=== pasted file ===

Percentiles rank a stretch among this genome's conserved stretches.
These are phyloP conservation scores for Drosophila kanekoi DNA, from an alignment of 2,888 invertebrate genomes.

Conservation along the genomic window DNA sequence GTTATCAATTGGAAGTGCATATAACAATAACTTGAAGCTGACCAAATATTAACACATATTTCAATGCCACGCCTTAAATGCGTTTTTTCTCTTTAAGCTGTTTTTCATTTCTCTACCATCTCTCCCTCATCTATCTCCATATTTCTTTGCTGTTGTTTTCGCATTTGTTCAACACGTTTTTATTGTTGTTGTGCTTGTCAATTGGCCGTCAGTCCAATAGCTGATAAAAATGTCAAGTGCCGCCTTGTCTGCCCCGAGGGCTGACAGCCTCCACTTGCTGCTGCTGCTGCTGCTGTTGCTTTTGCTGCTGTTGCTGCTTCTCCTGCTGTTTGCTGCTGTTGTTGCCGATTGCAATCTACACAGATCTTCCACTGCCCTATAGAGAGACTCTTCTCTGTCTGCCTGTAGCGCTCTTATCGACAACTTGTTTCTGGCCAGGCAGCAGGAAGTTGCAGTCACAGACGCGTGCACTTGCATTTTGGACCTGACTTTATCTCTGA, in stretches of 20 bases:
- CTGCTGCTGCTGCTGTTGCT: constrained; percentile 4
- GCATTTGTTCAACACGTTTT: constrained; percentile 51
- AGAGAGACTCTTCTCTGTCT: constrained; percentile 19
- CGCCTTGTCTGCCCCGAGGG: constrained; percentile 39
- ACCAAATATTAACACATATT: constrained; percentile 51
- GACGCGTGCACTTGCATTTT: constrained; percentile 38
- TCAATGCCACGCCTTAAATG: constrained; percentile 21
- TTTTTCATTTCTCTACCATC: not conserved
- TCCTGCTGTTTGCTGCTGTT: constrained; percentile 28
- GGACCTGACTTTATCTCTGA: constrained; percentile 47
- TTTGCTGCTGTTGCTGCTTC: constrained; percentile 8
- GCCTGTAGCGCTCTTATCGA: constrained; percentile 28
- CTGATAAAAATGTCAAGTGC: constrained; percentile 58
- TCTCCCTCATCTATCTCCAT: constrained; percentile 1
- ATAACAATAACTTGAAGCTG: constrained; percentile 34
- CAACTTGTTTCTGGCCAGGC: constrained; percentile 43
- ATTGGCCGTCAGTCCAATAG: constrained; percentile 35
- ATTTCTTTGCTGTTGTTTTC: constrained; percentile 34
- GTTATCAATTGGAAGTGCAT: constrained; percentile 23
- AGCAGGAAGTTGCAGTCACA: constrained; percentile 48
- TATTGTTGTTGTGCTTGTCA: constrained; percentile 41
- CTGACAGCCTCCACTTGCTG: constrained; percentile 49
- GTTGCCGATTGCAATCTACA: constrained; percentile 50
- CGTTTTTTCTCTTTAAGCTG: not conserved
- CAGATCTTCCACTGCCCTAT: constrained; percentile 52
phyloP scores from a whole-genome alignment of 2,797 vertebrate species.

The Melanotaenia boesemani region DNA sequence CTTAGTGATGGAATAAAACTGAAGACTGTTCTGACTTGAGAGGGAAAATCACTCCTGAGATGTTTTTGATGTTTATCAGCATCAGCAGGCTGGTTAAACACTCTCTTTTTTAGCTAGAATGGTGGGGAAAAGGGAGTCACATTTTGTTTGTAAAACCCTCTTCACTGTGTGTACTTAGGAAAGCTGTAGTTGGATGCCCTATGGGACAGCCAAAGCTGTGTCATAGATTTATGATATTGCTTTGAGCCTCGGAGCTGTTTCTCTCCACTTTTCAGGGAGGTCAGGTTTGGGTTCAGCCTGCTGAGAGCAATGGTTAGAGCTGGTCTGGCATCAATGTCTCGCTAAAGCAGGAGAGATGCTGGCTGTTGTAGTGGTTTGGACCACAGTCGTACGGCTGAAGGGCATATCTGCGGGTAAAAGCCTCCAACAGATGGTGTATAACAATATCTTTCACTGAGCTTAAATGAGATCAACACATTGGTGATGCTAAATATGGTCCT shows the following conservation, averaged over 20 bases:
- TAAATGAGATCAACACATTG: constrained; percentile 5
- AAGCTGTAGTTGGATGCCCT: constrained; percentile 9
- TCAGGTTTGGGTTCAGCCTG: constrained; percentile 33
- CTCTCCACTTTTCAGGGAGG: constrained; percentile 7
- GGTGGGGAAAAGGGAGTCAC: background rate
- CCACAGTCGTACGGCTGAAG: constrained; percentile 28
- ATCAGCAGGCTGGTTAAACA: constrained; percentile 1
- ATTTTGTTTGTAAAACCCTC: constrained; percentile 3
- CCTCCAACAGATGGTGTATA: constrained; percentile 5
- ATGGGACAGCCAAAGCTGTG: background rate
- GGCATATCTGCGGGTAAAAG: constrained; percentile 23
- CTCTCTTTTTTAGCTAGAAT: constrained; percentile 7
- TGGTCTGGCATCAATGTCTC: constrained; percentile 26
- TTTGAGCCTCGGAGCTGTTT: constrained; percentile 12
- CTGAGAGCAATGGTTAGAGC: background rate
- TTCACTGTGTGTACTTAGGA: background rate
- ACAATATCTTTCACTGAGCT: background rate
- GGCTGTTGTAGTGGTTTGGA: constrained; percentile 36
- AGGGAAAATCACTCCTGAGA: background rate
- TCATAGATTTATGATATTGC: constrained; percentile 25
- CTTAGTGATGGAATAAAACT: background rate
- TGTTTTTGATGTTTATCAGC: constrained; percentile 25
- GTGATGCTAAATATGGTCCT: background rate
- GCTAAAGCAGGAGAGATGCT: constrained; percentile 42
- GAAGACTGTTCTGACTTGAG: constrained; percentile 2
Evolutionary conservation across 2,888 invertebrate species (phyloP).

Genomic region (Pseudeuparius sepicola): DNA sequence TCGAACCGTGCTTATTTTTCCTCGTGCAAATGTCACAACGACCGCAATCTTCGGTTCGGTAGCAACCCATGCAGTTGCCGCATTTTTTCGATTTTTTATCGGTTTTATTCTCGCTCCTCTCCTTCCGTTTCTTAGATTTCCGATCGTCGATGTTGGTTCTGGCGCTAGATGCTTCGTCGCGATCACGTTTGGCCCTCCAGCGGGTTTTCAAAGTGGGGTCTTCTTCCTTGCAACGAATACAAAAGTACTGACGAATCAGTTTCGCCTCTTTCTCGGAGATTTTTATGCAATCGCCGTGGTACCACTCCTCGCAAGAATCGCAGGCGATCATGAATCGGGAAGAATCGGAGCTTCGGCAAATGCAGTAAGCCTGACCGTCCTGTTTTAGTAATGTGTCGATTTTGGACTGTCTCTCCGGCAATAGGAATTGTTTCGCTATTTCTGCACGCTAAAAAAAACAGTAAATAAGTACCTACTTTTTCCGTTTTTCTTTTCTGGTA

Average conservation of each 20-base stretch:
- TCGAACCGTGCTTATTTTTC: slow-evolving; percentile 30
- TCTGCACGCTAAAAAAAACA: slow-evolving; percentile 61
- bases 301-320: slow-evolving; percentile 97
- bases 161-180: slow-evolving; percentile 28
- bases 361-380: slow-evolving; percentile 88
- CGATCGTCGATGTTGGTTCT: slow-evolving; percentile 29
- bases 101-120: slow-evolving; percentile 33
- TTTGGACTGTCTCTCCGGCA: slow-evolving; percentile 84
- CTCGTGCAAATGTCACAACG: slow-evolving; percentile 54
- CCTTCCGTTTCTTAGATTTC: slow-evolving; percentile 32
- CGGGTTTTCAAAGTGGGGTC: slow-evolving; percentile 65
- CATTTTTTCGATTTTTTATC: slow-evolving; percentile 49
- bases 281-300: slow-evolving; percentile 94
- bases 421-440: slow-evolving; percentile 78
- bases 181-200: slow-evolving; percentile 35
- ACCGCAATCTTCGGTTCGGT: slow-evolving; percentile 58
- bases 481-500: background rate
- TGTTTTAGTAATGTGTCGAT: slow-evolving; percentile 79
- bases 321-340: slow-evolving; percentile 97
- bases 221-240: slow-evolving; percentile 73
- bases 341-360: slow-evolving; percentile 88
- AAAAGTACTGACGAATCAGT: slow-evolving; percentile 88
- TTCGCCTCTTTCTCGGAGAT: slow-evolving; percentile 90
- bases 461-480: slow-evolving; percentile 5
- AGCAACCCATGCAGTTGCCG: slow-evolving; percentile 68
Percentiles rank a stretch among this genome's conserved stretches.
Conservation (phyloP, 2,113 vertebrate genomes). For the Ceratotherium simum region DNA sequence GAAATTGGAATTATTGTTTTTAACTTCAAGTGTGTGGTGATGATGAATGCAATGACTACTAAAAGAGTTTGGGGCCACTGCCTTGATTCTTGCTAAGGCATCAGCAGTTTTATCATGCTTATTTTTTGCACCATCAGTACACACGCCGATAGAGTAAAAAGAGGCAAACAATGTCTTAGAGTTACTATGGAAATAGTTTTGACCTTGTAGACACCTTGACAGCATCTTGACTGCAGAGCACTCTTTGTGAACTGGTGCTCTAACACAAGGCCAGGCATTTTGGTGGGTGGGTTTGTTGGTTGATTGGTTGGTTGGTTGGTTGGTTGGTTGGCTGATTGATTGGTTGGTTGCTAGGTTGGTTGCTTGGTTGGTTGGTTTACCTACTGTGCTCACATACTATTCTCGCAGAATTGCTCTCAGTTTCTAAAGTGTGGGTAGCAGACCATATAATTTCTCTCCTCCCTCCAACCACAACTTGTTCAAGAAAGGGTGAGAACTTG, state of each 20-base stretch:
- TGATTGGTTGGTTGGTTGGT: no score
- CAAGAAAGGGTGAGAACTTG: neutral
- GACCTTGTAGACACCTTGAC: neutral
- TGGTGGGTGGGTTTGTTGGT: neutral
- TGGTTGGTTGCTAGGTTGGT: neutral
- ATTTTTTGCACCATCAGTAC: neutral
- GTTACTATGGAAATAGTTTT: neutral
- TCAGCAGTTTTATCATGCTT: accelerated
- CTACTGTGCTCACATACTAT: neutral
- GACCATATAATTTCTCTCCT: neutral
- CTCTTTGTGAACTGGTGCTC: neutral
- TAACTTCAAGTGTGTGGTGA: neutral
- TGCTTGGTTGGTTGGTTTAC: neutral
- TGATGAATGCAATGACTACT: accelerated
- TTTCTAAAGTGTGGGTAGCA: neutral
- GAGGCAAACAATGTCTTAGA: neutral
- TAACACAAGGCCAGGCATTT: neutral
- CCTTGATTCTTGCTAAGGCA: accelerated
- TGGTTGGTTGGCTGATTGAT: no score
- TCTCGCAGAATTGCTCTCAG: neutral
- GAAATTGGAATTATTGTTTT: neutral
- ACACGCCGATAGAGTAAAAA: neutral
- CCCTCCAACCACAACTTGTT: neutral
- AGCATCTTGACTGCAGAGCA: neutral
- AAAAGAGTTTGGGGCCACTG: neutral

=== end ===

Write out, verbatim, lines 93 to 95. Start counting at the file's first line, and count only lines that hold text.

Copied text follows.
- TCAGCAGTTTTATCATGCTT: accelerated
- CTACTGTGCTCACATACTAT: neutral
- GACCATATAATTTCTCTCCT: neutral